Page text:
The Twitter biggification is coming.
Jack Dorsey and company are going to make it easier for users to stick more stuff in their tweets.
Not by dropping the service's famous 140 character limit — an idea the company had previously floated — but by expanding it, in a way: Twitter won't count the characters used to insert photos, links or other media into tweets against the 140 character limit.
Bloomberg says the change "could happen in the next two weeks," citing a person who would know. I talked to one of those people, and they didn't argue with the report.
Now imagine I wrote some boilerplate text about Twitter needing to make changes to its product to make it easier to use, so that its growth rate will stop flagging. Good? Okay.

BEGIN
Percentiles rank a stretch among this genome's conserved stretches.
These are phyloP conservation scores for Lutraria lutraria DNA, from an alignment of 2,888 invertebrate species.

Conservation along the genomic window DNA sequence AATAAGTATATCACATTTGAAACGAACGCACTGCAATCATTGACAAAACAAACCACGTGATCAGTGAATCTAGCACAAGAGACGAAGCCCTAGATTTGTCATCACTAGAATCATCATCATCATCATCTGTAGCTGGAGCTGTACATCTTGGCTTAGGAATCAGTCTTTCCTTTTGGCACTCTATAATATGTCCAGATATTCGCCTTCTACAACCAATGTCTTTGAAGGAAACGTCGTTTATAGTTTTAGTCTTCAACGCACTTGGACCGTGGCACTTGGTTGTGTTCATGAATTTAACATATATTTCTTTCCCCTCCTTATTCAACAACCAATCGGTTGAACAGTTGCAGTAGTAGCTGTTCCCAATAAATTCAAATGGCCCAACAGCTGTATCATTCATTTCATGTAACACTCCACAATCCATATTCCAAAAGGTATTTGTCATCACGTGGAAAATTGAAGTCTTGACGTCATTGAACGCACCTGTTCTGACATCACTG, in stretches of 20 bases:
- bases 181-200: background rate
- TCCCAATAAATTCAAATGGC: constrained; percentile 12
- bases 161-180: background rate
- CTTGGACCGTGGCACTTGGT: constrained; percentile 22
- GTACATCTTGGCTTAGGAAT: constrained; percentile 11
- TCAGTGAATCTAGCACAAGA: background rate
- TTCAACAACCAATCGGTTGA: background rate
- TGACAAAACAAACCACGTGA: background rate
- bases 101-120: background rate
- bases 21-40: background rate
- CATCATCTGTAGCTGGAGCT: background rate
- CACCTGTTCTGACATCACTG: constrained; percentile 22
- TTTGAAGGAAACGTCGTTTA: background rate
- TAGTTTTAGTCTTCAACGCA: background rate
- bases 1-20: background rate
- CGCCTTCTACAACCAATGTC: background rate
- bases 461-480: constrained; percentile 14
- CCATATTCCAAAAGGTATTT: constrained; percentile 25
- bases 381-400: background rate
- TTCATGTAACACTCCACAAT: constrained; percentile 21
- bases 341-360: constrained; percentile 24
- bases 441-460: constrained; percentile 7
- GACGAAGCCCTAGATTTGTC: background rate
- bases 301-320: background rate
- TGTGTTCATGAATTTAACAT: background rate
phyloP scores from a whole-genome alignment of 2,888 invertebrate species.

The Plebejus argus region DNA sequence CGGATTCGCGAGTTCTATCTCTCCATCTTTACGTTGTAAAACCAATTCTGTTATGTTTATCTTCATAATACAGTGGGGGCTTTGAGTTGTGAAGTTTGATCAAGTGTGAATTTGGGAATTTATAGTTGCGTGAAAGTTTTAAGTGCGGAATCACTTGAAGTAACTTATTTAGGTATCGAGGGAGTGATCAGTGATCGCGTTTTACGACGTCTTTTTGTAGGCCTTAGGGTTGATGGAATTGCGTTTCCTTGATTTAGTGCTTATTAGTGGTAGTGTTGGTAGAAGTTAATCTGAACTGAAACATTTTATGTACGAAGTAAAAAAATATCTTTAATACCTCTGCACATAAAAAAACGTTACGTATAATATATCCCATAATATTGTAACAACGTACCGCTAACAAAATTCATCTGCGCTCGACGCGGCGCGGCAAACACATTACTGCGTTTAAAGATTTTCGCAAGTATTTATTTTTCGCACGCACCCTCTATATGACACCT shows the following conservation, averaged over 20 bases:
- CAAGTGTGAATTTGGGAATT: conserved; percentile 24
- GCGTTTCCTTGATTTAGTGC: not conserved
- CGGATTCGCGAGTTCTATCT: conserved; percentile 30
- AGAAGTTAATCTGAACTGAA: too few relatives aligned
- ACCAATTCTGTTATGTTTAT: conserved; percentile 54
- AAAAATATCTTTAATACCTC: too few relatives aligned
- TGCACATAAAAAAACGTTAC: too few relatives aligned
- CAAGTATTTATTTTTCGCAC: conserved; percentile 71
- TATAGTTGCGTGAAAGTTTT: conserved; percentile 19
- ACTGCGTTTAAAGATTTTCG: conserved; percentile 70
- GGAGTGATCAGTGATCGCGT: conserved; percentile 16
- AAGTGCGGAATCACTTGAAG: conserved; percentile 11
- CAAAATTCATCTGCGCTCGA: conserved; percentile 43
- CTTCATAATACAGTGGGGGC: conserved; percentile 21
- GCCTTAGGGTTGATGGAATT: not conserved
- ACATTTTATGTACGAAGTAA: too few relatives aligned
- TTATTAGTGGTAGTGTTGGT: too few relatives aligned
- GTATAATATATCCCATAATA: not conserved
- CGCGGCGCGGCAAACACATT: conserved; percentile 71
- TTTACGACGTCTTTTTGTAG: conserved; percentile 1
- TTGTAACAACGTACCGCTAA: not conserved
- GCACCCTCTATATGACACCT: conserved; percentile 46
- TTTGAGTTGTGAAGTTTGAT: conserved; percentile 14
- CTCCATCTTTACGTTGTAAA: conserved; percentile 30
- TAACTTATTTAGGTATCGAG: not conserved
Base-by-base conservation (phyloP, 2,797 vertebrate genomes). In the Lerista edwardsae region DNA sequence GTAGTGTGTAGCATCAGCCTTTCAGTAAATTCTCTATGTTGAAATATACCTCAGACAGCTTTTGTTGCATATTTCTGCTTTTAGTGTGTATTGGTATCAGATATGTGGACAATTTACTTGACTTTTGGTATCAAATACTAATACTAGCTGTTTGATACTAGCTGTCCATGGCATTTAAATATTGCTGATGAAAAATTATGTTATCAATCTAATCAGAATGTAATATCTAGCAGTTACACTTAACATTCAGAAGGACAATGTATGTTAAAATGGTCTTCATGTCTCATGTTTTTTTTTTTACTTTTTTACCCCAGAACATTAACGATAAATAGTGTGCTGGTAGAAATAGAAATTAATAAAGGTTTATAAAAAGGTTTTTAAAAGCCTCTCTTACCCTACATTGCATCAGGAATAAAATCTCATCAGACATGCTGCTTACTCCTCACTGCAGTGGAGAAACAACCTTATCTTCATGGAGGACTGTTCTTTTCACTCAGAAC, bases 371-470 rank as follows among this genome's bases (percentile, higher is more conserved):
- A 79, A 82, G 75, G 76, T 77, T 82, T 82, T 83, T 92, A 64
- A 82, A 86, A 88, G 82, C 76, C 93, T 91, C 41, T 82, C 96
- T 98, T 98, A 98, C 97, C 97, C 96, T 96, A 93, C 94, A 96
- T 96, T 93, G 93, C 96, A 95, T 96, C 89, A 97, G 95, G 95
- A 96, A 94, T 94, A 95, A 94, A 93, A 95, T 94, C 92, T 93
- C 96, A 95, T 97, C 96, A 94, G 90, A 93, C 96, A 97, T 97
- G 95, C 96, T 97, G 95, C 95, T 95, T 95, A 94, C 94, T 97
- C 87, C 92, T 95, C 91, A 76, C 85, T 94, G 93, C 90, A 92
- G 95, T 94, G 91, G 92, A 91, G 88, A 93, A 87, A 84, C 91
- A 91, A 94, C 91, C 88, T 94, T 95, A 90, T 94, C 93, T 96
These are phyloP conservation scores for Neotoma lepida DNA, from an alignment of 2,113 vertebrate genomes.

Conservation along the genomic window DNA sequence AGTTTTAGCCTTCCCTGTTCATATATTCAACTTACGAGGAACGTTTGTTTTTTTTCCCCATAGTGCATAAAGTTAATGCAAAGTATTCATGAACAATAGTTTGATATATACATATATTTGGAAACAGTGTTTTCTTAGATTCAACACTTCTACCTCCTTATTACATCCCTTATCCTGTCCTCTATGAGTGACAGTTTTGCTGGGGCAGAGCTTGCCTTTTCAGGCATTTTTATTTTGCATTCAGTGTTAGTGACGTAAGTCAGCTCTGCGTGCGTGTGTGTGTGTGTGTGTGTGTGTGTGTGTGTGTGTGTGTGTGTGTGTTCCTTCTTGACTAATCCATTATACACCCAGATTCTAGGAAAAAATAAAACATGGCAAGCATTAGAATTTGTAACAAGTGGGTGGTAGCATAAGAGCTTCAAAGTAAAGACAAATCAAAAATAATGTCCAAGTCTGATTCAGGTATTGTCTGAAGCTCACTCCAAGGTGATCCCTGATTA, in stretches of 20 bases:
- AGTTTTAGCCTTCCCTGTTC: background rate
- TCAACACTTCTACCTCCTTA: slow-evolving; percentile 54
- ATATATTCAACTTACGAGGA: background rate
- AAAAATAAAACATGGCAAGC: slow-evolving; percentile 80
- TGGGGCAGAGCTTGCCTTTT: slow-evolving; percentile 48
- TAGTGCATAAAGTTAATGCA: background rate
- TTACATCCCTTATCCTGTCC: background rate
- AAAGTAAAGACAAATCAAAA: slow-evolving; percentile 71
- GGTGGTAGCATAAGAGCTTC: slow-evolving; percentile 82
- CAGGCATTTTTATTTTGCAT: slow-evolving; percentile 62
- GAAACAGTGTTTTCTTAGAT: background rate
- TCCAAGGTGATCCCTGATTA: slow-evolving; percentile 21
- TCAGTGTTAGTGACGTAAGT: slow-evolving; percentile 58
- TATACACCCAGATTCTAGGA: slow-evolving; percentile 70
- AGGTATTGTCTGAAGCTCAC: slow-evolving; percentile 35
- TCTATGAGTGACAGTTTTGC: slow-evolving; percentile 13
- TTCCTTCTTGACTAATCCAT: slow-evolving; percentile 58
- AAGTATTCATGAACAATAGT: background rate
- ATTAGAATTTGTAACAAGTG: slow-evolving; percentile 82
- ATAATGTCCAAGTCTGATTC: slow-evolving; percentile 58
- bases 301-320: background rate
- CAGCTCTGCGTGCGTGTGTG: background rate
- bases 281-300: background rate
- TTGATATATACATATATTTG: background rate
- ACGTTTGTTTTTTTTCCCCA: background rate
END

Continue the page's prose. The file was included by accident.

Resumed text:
But the fact that this story is a story, in 2016, tells you how reluctant Twitter has been, over the course of many years and many executives, to make even slight changes to its product.
There's absolutely no reason for the company to keep the 140-character limit anymore — it's an artifact of Twitter's birth as an SMS service, in an era when smartphones were still rare. And even if Twitter does like the idea of the forced concision that the limit requires, it could have instituted this change a long time ago.
Now: Cue tweets from Twitter users who think the change will hurt the platform.
This article originally appeared on Recode.net.